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50 Years of Ocean Discovery: National Science Foundation 1950—2000
foremost as the guiding principle of our endeavors that advancing knowledge of the oceans was the central objective of the research discussed at this symposium.
I found it difficult to define the boundaries of chemical oceanography when preparing this review. Early in the process of preparing this paper, I realized that this was not an important aspect of the undertaking. The record of accomplishments using chemistry to understand the oceans and oceanic processes involves research efforts by individuals and groups who may be primarily self-identified or generally recognized as physical oceanographers, biological oceanographers, or marine geologists. My colleague, Dr. James R. Luyten, Senior Associate Director and Director of Research at Woods Hole Oceanographic Institution (WHOI), brought to my attention a recent editorial in Science "How to Change the University" (Hazzaniga, 1998). A quote from this editorial is thought-provoking and has implications in the world of research and scholarship in general: "The modem university is partitioned along academic lines that no longer truly reflect today's intellectual life." (p. 237). Perhaps this was what the organizing committee for this symposium had in mind when it set forth the charge of "discoveries at the intersections of disciplines."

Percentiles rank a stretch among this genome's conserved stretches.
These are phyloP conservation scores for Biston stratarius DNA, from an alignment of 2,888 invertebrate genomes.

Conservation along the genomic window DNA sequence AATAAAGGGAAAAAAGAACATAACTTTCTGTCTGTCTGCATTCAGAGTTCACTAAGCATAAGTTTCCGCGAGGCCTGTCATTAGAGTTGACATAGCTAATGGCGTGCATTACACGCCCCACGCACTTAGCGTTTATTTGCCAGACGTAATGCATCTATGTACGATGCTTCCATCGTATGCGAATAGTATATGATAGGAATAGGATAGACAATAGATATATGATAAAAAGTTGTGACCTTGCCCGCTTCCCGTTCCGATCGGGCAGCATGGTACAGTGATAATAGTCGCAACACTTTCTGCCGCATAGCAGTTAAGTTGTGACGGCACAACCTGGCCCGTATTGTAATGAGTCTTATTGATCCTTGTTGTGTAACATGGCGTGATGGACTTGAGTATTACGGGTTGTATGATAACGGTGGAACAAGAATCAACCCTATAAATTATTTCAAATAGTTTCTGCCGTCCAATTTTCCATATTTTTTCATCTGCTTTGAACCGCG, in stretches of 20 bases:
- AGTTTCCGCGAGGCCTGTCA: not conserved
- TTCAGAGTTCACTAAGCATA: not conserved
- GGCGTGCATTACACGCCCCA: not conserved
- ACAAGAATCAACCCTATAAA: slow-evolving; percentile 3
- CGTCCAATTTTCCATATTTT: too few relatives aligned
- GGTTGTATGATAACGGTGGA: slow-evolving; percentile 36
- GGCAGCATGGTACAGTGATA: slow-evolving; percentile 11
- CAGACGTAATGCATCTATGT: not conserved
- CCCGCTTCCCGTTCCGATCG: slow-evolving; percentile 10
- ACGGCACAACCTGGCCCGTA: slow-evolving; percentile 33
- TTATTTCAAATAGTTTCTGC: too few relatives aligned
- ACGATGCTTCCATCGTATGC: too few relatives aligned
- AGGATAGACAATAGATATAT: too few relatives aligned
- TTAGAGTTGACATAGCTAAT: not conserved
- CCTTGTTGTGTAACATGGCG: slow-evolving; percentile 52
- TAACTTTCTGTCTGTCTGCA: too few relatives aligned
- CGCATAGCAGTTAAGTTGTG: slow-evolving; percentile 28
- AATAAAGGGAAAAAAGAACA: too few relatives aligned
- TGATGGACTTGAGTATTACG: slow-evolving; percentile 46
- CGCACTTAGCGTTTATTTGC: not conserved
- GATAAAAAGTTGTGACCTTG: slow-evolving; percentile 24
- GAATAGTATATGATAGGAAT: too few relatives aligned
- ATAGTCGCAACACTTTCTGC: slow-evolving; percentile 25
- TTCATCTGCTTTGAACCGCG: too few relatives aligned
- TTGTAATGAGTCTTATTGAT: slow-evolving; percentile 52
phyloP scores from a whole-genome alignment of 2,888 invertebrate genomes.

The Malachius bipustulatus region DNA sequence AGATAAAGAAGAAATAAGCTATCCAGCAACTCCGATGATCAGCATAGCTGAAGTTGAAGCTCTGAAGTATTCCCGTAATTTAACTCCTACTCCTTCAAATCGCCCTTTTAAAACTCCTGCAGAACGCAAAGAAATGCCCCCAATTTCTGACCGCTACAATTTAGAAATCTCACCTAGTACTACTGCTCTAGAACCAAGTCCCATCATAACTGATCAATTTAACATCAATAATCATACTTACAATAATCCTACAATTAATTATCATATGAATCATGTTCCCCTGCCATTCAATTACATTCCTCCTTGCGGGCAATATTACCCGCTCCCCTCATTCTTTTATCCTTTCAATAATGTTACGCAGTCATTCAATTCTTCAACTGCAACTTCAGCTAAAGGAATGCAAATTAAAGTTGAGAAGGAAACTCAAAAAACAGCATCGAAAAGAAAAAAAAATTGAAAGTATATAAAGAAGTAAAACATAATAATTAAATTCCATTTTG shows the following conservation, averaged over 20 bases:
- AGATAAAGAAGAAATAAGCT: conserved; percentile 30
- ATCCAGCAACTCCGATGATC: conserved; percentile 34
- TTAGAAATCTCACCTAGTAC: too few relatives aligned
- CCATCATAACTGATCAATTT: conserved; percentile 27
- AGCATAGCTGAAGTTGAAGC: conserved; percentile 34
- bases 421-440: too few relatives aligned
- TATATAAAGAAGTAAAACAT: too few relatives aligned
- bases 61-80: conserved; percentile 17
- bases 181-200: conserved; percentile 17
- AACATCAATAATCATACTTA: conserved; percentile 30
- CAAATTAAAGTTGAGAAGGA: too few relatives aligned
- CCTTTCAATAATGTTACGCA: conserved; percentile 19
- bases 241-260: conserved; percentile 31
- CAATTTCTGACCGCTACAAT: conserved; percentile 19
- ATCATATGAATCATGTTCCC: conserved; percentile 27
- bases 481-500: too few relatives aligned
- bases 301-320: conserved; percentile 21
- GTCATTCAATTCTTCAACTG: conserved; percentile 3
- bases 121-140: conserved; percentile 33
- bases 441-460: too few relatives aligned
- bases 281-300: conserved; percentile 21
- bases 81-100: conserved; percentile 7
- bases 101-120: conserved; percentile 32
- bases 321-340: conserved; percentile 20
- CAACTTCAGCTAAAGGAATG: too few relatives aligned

I believe that those of us studying the oceans should continue to be vigilant and take heed that we do not allow organizational boundaries among or within disciplines to frustrate significant advances in our knowledge of the oceans. Sverdrup, Johnson, and Fleming (1942) with their powerful, wide-ranging (and now venerable) text set the example for us to follow:
Oceanography embraces all studies pertaining to the sea and integrates the knowledge gained in the marine sciences that deal with such subjects as the ocean boundaries and bottom topography, the physics and chemistry of sea water, the types of currents, and the many phases of marine biology. The close interrelation and mutual dependence of the single marine sciences have long been recognized. (Sverdrup, Johnson, and Fleming, 1942, p. 1)
This is the appropriate place to acknowledge the lasting contributions of Richard H. Fleming, Professor of Oceanography, University of Washington, and the co-author of The Oceans, who was a leader in pioneering studies setting the scene for the post-1950 studies of the chemistry of the oceans.
A detailed assessment of progress in chemical oceanography for the past three decades—essentially for the 1970s, 1980s, and 1990s—was assembled recently in an effort funded by the National Science Foundation called Futures of Ocean Chemistry in the United States—an effort with the clever acronym FOCUS. Many excellent chemical oceanographers, marine chemists, and geochemists contributed to the FOCUS report and it is available on the World Wide Web (FOCUS, 1998). The 1970s through 1990s received an extensive treatment by these experts. I concentrate my effort here on the 1950s, 1960s, and early 1970s because this is the time period during which several of the most important contributions and activities occurred over the past 50 years. In fact, I will go back a bit before 1950 to set the scene, and then provide a thread of continuity from this paper to the FOCUS report by a limited discussion of important research efforts from the 1970s into the 1990s.